Thomas said to him, “My Lord and my God!”
Let’s give some context to this verse: Jesus has defeated death and is resurrected. He has shown himself to his disciples and a few others. Those who have seen Jesus tell Thomas, one of Jesus’s disciples, that Jesus is risen!
And Thomas says (basically) “Yeah, right. I’ll believe it when I see it. I’ll believe it when I touch it!”
Then Jesus appears to Thomas and allows Thomas to touch his wounds. And Thomas makes this proclamation.
A sermon at First Pres talked about this moment back in April. On April 28’s recorded sermon you can hear all about turning doubt to belief and a few other key transformations that Jesus does.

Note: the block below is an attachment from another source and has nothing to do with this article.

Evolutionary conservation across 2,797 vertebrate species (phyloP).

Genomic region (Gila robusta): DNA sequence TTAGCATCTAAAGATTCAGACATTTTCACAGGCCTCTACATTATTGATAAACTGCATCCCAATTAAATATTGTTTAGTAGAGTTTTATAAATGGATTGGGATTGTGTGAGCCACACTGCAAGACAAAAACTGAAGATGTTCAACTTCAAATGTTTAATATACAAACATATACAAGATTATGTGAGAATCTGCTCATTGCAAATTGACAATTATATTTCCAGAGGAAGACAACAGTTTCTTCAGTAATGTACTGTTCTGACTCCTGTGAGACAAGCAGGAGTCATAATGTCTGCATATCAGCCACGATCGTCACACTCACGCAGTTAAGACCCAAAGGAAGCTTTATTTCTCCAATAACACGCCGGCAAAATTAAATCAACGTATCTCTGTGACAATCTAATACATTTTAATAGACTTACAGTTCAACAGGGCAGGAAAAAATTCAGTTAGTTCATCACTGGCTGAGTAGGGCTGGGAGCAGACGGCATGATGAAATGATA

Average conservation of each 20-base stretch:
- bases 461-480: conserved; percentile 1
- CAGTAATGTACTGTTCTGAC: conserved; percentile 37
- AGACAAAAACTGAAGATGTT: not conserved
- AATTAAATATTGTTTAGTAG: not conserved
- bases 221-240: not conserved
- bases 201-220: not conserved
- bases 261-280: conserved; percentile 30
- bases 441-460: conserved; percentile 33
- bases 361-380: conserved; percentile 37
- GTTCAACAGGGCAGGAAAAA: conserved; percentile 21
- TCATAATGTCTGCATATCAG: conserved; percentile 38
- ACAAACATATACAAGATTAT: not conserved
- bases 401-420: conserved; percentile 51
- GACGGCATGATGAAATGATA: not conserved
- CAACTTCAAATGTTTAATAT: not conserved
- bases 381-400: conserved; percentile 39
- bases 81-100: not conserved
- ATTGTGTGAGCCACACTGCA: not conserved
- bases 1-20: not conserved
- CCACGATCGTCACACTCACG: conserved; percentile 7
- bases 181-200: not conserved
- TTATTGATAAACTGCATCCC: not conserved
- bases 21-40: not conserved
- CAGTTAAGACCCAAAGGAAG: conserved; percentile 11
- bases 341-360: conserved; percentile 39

What’s important about this text for us, believers alive 2,000 years after Thomas’s declaration, is Jesus’s response to Thomas.
Then Jesus told him, “Because you have seen me, you have believed; blessed are those who have not seen and yet have believed.”
I added the emphasis. In that moment Jesus agrees with Thomas that Jesus is Lord and God. He doesn’t punish Thomas for wanting the proof of his wounds. He doesn’t reject Thomas as a follower. No. Jesus just blesses those who believe without seeing. Paul later writes in Hebrews 11:11 that Faith is assurance of what we cannot see.
And I have a passionate faith that Jesus is Lord and God.
Blessings, my beloved brothers and sisters;